The Tax Court noted that the French court's characterization of the damages provision was somewhat inconsistent. Consequently, the Court found that the statute was designed to serve both compensatory and punitive functions. However, the Tax Court concluded:
(t)he principal and dominant motive behind K.R.S. 21.130 is to discourage a would be appellant from bringing an appeal with little or no chance of success, simply for the purpose of delaying collection on the judgment or harassing the opposing party. (A)lthough the judgment creditor obviously derives a benefit from the damage assessment, he is best described as an incidental beneficiary of a regulatory measure whose principal purpose is to curb the number of frivolous appeals which might otherwise find their entry into the judicial system unobstructed.
Sharp, 75 T.C. at 13. We agree.
The fact that Ky. Rev. Stat. § 360.0404 specifically provides for statutory interest as compensation to judgment creditors further supports the Tax Court's conclusion that compensation to the judgment creditor is merely incidental. An unpaid judgment accrues interest while its appeal is pending. Its affirmance or the dismissal of the appeal triggers the award of interest pursuant to Ky. Rev. Stat. § 360.040 in addition to the supersedeas damages. See generally Stephens v. Stephens, 300 Ky. 769, 190 S.W.2d 327 (1945). In fact, the taxpayer in the case at bar was required to pay interest upon both the unpaid judgment and the supersedeas damages. The existence of Ky. Rev. Stat. § 360.040 and its operation support our conclusion with regard to Ky. Rev. Stat. § 21.130. Indeed, it would be anomalous for there to be "interest paid on an award of interest".
Further, the repeal of Ky. Rev. Stat. § 21.130 sheds some light on its function. In 1976, the Kentucky Legislature added section 115 to its constitution, granting litigants a constitutional right to appeal in all civil and criminal cases. Previously, this right had been granted by statute. With the adoption of this section, Ky. Rev. Stat. § 21.130 was repealed and Ky. Rev. Stat. § 26A.300(1) enacted. This step was apparently taken to "insure that there would be no penalty assessed for an appeal brought as a matter of right under section 115." Ash v. Security National Insurance Company, 574 S.W.2d 346 (Ky. App. 1978). We agree with the logic of the Tax Court viewing this repeal. It noted:
If the principal aim of K.R.S. 21.130 were to provide compensation for delay, it is difficult to understand why the creation of a constitutional right to appeal should necessitate its repeal. On the other hand, if the statute is viewed as a deterrent measure designed to discourage the bringing of appeals which have little merit, the repeal makes a great deal more sense.
Sharp, 75 T.C. at 30. Our consideration of the above factors leads us to conclude that former Ky. Rev. Stat. § 21.130 served a much different purpose than the compensatory function of section 360.040.
The government also contends that the supersedeas damages arise without reference to the amount of time the judgment holder is deprived of his money, and therefore, the provision fails to satisfy section 163. The government maintains that this is prima facie, if not conclusive evidence, that the sum is not "interest". But see, e.g., Wilkerson v. Commissioner, 70 T.C. 240, 253 (1978), rev'd. and remanded, 655 F.2d 980 (9th Cir. 1981). We reject such an argument. Whether or not the payment of money is dependent on time is only one factor to be weighed in determining whether it is interest. The presence or absence of such a factor should be given neither prima facie nor conclusive weight in making such a determination.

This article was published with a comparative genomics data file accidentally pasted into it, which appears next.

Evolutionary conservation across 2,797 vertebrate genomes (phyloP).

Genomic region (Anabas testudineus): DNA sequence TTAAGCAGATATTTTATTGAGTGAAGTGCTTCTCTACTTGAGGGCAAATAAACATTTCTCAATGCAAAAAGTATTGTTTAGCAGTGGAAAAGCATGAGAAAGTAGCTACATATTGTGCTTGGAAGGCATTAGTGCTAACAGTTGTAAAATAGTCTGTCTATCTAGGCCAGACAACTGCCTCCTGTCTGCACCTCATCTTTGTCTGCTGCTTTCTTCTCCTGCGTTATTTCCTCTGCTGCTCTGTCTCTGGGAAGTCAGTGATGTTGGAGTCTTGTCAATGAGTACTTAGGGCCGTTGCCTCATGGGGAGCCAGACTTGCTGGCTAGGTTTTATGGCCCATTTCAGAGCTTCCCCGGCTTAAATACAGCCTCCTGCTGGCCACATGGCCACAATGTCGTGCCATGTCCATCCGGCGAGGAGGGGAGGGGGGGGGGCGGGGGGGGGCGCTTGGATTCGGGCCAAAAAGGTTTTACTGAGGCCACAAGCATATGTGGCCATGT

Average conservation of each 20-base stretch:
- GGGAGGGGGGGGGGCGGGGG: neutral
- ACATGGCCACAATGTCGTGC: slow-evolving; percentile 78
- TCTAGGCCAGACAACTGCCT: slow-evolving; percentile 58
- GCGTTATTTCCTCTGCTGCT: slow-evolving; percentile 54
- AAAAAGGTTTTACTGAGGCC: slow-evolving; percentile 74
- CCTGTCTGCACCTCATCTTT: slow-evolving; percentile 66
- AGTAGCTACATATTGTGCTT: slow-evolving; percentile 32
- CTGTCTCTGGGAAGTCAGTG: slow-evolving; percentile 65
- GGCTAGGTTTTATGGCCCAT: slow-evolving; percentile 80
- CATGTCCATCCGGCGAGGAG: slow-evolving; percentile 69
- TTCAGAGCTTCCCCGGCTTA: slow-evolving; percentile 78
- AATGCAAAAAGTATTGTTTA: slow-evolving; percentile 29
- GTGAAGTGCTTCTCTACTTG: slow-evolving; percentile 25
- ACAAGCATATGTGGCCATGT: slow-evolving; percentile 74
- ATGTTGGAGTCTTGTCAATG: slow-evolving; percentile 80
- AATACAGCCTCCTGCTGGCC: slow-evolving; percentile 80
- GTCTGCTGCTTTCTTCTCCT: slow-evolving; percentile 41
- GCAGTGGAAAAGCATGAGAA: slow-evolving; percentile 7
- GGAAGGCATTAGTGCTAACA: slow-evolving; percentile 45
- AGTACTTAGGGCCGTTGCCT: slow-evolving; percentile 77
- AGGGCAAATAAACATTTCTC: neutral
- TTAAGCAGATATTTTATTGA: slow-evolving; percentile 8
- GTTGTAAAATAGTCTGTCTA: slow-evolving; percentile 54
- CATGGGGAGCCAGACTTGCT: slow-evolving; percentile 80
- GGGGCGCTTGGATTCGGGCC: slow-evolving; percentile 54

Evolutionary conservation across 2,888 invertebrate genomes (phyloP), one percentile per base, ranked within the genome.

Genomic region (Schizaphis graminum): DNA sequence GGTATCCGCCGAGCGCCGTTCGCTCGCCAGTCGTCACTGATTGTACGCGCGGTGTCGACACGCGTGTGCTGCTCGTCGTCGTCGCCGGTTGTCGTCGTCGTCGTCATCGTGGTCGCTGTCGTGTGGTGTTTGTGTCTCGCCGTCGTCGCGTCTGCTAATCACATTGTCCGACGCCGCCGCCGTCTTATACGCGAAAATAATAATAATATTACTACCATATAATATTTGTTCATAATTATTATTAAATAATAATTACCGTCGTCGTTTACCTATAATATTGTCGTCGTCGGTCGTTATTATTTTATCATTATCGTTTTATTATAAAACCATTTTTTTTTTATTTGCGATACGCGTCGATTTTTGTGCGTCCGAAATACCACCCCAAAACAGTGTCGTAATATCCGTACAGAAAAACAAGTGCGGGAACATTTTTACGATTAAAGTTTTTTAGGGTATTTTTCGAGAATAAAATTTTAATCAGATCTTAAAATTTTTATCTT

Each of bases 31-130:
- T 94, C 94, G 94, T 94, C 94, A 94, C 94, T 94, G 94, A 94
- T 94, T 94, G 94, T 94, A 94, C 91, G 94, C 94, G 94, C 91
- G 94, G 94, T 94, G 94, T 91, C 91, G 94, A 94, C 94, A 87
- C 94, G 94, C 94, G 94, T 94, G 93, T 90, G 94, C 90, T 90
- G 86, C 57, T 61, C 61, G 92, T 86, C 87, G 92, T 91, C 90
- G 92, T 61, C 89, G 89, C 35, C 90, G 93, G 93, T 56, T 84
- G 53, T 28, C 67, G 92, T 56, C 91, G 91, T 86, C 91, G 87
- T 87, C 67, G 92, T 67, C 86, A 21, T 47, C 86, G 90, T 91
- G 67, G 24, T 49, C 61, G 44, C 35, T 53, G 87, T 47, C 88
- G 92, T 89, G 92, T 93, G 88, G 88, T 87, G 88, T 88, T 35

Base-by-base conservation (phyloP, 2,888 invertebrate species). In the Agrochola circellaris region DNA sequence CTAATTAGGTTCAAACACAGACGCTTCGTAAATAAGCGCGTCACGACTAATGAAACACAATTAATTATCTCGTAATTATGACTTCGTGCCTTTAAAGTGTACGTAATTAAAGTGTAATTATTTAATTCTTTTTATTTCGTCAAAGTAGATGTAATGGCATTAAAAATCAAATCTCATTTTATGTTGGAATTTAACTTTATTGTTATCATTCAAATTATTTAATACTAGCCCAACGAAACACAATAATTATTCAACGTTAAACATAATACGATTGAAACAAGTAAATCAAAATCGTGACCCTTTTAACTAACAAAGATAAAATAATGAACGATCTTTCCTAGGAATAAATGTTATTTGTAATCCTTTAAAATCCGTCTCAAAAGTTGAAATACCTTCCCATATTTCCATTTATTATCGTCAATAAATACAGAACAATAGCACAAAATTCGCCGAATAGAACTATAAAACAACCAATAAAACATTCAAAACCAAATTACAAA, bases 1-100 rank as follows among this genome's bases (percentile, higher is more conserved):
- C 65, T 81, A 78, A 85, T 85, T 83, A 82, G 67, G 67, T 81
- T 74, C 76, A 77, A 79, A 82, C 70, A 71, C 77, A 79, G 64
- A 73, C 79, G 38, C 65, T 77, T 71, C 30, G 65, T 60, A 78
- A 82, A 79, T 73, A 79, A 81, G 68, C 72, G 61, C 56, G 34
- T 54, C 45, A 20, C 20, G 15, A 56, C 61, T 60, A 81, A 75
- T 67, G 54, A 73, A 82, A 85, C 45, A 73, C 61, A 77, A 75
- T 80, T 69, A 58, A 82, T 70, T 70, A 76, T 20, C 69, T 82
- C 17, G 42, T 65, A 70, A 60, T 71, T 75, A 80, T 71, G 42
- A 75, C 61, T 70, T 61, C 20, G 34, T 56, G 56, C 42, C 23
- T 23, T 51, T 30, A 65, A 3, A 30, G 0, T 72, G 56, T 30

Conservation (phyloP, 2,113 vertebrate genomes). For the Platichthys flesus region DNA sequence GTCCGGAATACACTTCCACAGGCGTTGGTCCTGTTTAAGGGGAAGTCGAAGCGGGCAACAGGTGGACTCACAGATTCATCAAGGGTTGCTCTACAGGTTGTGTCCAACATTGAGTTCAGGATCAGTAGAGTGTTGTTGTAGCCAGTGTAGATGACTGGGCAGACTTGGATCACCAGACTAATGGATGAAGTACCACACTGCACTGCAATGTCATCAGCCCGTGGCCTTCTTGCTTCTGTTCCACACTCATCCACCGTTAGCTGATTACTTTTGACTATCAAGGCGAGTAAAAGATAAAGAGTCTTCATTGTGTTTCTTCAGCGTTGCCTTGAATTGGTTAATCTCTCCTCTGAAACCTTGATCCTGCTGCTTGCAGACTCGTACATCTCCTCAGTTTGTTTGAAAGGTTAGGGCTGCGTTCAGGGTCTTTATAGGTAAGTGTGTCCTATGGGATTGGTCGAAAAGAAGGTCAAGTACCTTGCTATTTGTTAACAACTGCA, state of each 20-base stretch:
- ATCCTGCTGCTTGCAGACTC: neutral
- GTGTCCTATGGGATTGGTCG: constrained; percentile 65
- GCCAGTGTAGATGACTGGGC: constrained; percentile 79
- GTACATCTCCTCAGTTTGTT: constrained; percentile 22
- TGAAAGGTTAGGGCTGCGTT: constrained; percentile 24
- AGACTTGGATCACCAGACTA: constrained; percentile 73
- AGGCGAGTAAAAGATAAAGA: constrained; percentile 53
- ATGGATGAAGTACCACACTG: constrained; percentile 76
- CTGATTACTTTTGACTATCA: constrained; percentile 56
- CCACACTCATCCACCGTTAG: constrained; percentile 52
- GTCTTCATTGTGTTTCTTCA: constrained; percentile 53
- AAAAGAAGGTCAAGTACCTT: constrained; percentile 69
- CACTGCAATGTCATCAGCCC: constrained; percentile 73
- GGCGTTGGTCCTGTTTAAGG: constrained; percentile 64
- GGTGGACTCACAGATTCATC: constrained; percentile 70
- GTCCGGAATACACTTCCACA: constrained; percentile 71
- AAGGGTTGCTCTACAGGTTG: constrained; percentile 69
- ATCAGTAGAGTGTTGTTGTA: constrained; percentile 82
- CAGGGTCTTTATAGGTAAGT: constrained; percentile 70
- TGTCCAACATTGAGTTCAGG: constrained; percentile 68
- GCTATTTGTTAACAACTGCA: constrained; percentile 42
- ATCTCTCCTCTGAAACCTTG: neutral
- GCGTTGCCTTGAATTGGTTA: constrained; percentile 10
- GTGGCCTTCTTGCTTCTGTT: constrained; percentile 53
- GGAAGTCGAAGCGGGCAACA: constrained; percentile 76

We do not hold that the primary or dominant purpose of a damages provision, such as here, is determinative of its status as "interest". However, in view of the Kentucky scheme and for the reasons previously noted, we hold that amounts assessed under Ky. Rev. Stat. § 21.130 do not constitute interest under section 163. Accordingly, the judgment below is affirmed.
Hon. Wendell A. Miles, Chief District Judge, Western District of Michigan, sitting by designation
Section 21.130 provided:
Upon the affirmance of an appeal, or the dismissal of an appeal after it has been docketed in the court of appeals, where the appeal is from a judgment for the payment of money, the collection of which, in whole or in part, has been superseded, as provided in the Rules of Civil Procedure, ten percent damages on the amount superseded shall be awarded against the appellant.
In 1976, section 21.130 was repealed by Ky. Rev. Stat. § 26A.300(1) (Baldwin). The current enactment is virtually identical to the former, except to the extent that the first appeal, "as of right," is exempted from the damage assessment.
The pertinent procedural rules are Rules 62.03 and 73.04, Kentucky Rules of Civil Procedure. Rule 62.03 provides in relevant part as follows:
(1) When an appeal is taken the appellant may stay enforcement of the judgment by giving a supersedeas bond as provided in Rule 73.04. The bond may be given at or after the time of filing the notice of appeal. The stay is effective when the supersedeas bond is approved by the court or the clerk, and the clerk shall give prompt notice of such approval to the party or parties in whose favor the judgment was rendered.
The pertinent provision of Rule 73.04 provides:
When the judgment is for the recovery of money not otherwise secured, the amount of the bond shall be fixed at such sum as will cover the whole amount of the judgment remaining unsatisfied, costs on the appeal, interest, and damages for delay, unless the circuit court after notice and hearing and for good cause shown fixes a different amount or orders security other than the bond. When the judgment determines the disposition of the property in controversy as in real actions or replevin, or when such property is in the custody of the sheriff, or when the proceeds of such property or a bond for its value is in the custody or control of the court, the amount of the supersedeas bond shall be fixed at such sum only as will secure the amount recovered for the use and detention of the property, the costs of the action, costs of appeal, interest, and damages for delay. A supersedeas bond may be given to stay proceedings on a part of a judgment, and in such case the bond shall be varied so as to secure the part superseded.
The State of Kentucky does not codify the legislative history of its statutes
During the taxable year in question, Ky. Rev. Stat. § 360.040 (Baldwin) provided:
A judgment shall bear legal interest from its date. A judgment may be for the principal and secured interest; but if rendered from accruing interest, it shall bear interest only according to its term. Provided, that when a claim for unliquidated damages is reduced to judgment, such judgment may bear less interest than 6% if the court rendering such judgment, after a hearing on that question, is satisfied that the rate of interest should be less than 6%. All interested parties must have due notice of said hearing.